Before cameras started rolling on Wes Anderson‘s upcoming feature The French Dispatch, the director had a list of movies he wanted the cast to watch in order to prepare. The cast for Anderson’s new movie is one of his most star-studded, with Bill Murray, Owen Wilson, Tilda Swinton, Frances McDormand, Jeffrey Wright, Adrien Brody, Benicio Del Toro, Léa Seydoux, and Timothée Chalamet joining to tell an anthology of stories set in late 20th-century France.
Robert Yeoman, the cinematographer who frequently works on Anderson’s features including The French Dispatch, shared in a recent statement (via Indiewire) which movies the director made the cast watch. The list isn’t technically limited to movies, either. Yeoman notes in his statement Anderson compiled “an extensive library of DVDs, books, and magazine articles” for the cast to consult before filming began. The list is very much the list of movies you’d expect Anderson to whip up, especially considering The French Dispatch takes place in 20th-century France, with the movies all of French origin but coming in a blend of genres including most notably the French New Wave. Those movies are:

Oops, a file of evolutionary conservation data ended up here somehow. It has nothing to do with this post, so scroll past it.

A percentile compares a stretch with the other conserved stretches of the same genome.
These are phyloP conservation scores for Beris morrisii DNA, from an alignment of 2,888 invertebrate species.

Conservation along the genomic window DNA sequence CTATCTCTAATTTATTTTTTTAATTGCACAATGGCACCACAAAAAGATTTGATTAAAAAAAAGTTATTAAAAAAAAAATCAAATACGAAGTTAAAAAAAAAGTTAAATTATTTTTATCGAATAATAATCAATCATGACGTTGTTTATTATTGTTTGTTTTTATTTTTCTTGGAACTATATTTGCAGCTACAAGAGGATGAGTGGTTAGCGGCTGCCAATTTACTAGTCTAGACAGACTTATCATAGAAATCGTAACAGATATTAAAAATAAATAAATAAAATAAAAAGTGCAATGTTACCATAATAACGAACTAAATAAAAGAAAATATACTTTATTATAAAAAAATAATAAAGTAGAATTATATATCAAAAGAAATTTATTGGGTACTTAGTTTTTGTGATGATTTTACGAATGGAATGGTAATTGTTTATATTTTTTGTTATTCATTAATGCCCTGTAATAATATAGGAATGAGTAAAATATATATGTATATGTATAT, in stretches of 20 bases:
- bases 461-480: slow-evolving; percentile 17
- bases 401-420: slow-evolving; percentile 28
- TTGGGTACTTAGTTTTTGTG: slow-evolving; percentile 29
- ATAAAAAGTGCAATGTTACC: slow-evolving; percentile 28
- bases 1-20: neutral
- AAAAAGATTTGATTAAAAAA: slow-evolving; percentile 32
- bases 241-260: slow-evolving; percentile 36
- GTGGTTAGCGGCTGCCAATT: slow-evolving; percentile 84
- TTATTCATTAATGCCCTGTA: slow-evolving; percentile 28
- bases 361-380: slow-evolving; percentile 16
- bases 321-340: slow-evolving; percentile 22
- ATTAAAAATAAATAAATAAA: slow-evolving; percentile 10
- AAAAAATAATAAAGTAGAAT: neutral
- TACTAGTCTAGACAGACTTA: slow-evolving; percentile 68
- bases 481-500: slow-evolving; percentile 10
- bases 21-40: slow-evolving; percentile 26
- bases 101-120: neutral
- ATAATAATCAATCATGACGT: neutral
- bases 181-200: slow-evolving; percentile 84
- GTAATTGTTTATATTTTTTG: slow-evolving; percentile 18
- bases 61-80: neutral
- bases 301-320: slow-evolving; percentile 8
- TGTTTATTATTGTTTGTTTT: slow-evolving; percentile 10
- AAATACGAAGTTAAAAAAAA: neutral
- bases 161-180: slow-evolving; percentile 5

- Jean Luc-Godard‘s My Life to Live (1962)
- Henri-George Clouzot‘s Quay of the Goldsmiths (1947) and Diabolique (1955)
- Max Ophüls‘ Le Plaisir (1952)
- François Truffaut‘s The 400 Blows (1959)
In addition to revealing what movies Anderson recommended the French Dispatch cast watch in order to best prepare, Yeoman shared in his statement what made him want to work on this upcoming feature. According to the cinematographer: “I was immediately drawn to the various stories, each original in its tone and style. The characters and situations held great creative possibilities and I was ready for another adventure.”
Yeoman goes on in his statement to give insight into what it’s like making art with Anderson, commenting,
“Working on a film with Wes is not just limited to what transpires on the set, you are signing up for a life adventure. Whether on a boat in Italy, a train in India, or a small city in France, the experience is all encompassing. Wes has his own unique way of working and often challenges us all to ‘think outside the box.’ Many times he will describe what he wants to shoot and I will think, ‘That’s going to be really difficult,’ but somehow we always pull it off. The shooting process itself is rarely easy, but I think that everyone feels that they are part of something special.”
The French Dispatch is still set for a theatrical release of July 24. For more, check out our updated release calendar for 2020 movies.